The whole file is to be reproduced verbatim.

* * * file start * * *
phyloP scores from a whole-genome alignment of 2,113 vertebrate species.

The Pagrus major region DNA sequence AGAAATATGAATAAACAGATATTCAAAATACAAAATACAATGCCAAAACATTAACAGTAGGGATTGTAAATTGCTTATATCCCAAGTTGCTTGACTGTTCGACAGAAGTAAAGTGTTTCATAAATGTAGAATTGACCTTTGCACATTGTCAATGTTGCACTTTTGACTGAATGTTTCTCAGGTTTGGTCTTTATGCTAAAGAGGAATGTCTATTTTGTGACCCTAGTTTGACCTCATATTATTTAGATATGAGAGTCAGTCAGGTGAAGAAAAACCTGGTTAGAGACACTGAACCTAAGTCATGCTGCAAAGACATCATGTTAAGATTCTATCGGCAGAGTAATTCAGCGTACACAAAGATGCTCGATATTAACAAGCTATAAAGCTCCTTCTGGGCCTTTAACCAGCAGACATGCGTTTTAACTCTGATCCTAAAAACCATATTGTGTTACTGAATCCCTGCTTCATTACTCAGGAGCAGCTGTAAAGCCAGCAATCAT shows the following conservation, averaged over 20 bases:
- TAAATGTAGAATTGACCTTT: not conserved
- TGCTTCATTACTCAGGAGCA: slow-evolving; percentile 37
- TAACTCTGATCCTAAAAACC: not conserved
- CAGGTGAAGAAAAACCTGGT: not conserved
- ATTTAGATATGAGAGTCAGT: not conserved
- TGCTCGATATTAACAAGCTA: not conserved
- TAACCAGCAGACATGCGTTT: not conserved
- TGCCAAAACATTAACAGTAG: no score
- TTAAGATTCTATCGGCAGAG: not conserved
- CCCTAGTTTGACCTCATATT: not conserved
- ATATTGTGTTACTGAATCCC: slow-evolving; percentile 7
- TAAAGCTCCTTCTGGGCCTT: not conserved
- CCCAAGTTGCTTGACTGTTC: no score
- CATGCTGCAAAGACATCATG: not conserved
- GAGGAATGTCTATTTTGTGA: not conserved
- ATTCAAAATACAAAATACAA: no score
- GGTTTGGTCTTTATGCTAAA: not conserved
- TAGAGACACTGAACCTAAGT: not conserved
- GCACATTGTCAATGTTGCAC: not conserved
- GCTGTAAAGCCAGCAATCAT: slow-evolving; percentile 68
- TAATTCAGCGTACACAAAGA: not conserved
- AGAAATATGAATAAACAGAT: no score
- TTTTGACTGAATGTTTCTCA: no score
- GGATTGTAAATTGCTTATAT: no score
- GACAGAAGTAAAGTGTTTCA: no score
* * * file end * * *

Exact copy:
phyloP scores from a whole-genome alignment of 2,113 vertebrate species.

The Pagrus major region DNA sequence AGAAATATGAATAAACAGATATTCAAAATACAAAATACAATGCCAAAACATTAACAGTAGGGATTGTAAATTGCTTATATCCCAAGTTGCTTGACTGTTCGACAGAAGTAAAGTGTTTCATAAATGTAGAATTGACCTTTGCACATTGTCAATGTTGCACTTTTGACTGAATGTTTCTCAGGTTTGGTCTTTATGCTAAAGAGGAATGTCTATTTTGTGACCCTAGTTTGACCTCATATTATTTAGATATGAGAGTCAGTCAGGTGAAGAAAAACCTGGTTAGAGACACTGAACCTAAGTCATGCTGCAAAGACATCATGTTAAGATTCTATCGGCAGAGTAATTCAGCGTACACAAAGATGCTCGATATTAACAAGCTATAAAGCTCCTTCTGGGCCTTTAACCAGCAGACATGCGTTTTAACTCTGATCCTAAAAACCATATTGTGTTACTGAATCCCTGCTTCATTACTCAGGAGCAGCTGTAAAGCCAGCAATCAT shows the following conservation, averaged over 20 bases:
- TAAATGTAGAATTGACCTTT: not conserved
- TGCTTCATTACTCAGGAGCA: slow-evolving; percentile 37
- TAACTCTGATCCTAAAAACC: not conserved
- CAGGTGAAGAAAAACCTGGT: not conserved
- ATTTAGATATGAGAGTCAGT: not conserved
- TGCTCGATATTAACAAGCTA: not conserved
- TAACCAGCAGACATGCGTTT: not conserved
- TGCCAAAACATTAACAGTAG: no score
- TTAAGATTCTATCGGCAGAG: not conserved
- CCCTAGTTTGACCTCATATT: not conserved
- ATATTGTGTTACTGAATCCC: slow-evolving; percentile 7
- TAAAGCTCCTTCTGGGCCTT: not conserved
- CCCAAGTTGCTTGACTGTTC: no score
- CATGCTGCAAAGACATCATG: not conserved
- GAGGAATGTCTATTTTGTGA: not conserved
- ATTCAAAATACAAAATACAA: no score
- GGTTTGGTCTTTATGCTAAA: not conserved
- TAGAGACACTGAACCTAAGT: not conserved
- GCACATTGTCAATGTTGCAC: not conserved
- GCTGTAAAGCCAGCAATCAT: slow-evolving; percentile 68
- TAATTCAGCGTACACAAAGA: not conserved
- AGAAATATGAATAAACAGAT: no score
- TTTTGACTGAATGTTTCTCA: no score
- GGATTGTAAATTGCTTATAT: no score
- GACAGAAGTAAAGTGTTTCA: no score